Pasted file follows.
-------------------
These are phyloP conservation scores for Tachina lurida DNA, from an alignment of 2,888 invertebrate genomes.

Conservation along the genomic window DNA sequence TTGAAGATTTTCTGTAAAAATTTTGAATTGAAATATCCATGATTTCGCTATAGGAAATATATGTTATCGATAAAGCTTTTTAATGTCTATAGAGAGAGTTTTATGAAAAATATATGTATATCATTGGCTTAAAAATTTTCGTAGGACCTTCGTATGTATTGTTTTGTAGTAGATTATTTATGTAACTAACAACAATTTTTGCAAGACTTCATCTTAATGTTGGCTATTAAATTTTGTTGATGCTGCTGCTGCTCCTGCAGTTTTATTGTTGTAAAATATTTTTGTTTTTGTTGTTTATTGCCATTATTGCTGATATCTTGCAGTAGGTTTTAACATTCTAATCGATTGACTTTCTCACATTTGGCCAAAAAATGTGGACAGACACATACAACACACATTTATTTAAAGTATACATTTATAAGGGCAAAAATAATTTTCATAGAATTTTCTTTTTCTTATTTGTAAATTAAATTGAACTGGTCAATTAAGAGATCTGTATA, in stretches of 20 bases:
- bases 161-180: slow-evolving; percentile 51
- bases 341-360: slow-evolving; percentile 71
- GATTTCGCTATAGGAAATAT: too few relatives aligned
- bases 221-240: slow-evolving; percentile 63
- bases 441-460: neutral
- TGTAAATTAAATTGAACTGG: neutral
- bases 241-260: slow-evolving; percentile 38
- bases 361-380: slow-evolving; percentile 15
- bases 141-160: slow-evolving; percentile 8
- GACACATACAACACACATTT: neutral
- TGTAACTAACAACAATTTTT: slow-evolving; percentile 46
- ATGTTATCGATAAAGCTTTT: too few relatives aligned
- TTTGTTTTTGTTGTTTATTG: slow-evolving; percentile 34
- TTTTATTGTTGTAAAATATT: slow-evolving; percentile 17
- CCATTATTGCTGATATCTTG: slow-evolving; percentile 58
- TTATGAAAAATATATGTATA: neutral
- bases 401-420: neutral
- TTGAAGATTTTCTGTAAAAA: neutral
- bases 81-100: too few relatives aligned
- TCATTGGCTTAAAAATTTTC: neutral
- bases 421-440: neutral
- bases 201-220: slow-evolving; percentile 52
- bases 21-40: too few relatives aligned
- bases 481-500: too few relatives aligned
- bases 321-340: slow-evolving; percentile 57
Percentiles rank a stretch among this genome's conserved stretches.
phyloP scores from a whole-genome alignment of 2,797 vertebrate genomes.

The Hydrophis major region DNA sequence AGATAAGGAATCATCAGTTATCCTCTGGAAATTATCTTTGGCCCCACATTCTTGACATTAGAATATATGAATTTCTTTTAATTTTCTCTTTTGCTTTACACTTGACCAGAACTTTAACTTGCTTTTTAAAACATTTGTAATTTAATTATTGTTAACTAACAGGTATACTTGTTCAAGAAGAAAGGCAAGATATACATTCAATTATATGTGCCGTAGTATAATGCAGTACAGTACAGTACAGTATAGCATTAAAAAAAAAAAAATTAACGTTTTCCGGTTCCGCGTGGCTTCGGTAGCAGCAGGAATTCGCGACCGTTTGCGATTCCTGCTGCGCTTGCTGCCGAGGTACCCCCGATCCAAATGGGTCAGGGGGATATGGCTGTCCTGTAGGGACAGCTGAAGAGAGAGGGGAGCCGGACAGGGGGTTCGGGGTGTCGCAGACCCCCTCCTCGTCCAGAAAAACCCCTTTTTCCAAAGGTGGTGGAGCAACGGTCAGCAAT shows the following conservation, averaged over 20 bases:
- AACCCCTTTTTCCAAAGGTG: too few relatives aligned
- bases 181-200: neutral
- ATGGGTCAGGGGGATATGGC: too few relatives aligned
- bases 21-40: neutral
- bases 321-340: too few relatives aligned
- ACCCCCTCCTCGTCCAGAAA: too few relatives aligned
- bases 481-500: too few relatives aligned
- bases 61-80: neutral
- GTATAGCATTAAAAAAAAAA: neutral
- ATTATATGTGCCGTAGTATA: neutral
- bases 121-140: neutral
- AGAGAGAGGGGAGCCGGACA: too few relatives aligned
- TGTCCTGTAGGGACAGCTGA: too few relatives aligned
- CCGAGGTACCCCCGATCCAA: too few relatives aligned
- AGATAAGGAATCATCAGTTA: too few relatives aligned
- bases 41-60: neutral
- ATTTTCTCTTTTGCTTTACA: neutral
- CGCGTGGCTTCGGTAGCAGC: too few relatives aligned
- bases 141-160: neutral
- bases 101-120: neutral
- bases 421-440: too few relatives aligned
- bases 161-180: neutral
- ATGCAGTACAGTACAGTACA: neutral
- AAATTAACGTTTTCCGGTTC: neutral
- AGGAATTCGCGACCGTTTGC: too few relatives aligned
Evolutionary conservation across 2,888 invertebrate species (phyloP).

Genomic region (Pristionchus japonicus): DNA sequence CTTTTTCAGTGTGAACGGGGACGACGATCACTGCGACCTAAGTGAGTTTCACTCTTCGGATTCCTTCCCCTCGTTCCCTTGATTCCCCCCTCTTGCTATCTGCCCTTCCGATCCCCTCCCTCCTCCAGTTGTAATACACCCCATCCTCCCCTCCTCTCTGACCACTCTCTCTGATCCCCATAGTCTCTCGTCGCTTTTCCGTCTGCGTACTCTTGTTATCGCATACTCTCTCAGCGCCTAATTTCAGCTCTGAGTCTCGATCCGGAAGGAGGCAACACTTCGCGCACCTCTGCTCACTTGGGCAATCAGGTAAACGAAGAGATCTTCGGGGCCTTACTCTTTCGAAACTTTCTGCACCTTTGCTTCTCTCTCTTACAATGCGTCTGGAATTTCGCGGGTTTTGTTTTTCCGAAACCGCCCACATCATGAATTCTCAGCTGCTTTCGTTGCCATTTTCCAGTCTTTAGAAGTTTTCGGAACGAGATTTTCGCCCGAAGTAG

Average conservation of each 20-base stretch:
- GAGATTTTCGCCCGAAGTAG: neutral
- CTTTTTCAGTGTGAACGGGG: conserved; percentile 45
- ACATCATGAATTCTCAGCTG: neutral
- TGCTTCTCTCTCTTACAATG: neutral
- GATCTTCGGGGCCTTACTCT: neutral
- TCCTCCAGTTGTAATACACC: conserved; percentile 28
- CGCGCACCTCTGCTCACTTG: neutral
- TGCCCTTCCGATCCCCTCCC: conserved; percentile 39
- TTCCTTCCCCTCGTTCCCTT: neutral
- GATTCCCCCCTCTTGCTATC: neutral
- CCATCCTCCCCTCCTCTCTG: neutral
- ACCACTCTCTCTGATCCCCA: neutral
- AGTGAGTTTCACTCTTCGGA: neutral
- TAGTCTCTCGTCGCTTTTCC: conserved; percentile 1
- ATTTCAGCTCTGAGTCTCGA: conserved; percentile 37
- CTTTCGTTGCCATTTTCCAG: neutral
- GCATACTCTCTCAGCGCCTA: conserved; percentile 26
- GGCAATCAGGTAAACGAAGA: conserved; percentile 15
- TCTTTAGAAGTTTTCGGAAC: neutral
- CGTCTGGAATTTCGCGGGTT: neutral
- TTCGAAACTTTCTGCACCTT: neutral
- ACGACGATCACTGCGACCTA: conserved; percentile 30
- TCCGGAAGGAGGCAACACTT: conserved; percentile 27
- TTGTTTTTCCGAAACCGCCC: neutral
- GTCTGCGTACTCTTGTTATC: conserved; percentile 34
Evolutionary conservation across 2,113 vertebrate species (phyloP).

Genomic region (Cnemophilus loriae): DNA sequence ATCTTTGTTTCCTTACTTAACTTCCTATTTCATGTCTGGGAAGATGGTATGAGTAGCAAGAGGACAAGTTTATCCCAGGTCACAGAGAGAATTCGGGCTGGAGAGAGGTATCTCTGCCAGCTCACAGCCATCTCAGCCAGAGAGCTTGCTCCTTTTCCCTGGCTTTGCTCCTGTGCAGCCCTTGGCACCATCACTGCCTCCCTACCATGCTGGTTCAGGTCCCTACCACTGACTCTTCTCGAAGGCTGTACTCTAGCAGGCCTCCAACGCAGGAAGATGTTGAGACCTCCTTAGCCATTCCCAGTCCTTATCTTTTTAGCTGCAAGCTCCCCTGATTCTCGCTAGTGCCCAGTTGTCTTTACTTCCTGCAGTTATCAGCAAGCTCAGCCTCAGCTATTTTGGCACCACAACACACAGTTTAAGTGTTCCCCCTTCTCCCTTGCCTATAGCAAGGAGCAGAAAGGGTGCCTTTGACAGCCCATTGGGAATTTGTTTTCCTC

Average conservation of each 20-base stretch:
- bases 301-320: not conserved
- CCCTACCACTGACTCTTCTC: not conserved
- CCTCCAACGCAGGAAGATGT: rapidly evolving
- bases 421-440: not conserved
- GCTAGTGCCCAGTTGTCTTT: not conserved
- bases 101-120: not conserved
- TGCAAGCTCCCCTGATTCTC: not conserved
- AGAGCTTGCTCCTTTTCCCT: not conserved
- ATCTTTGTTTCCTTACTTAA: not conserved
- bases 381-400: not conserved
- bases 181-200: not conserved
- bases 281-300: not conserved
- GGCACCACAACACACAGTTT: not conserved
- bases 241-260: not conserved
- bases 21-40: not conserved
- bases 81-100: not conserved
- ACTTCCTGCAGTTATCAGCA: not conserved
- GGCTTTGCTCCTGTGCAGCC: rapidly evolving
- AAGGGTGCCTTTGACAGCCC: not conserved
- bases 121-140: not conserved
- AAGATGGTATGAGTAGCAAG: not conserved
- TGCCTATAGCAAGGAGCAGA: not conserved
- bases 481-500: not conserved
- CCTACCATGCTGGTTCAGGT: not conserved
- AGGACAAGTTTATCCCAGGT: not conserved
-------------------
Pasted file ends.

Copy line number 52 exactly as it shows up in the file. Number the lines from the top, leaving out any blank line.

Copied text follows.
- bases 161-180: neutral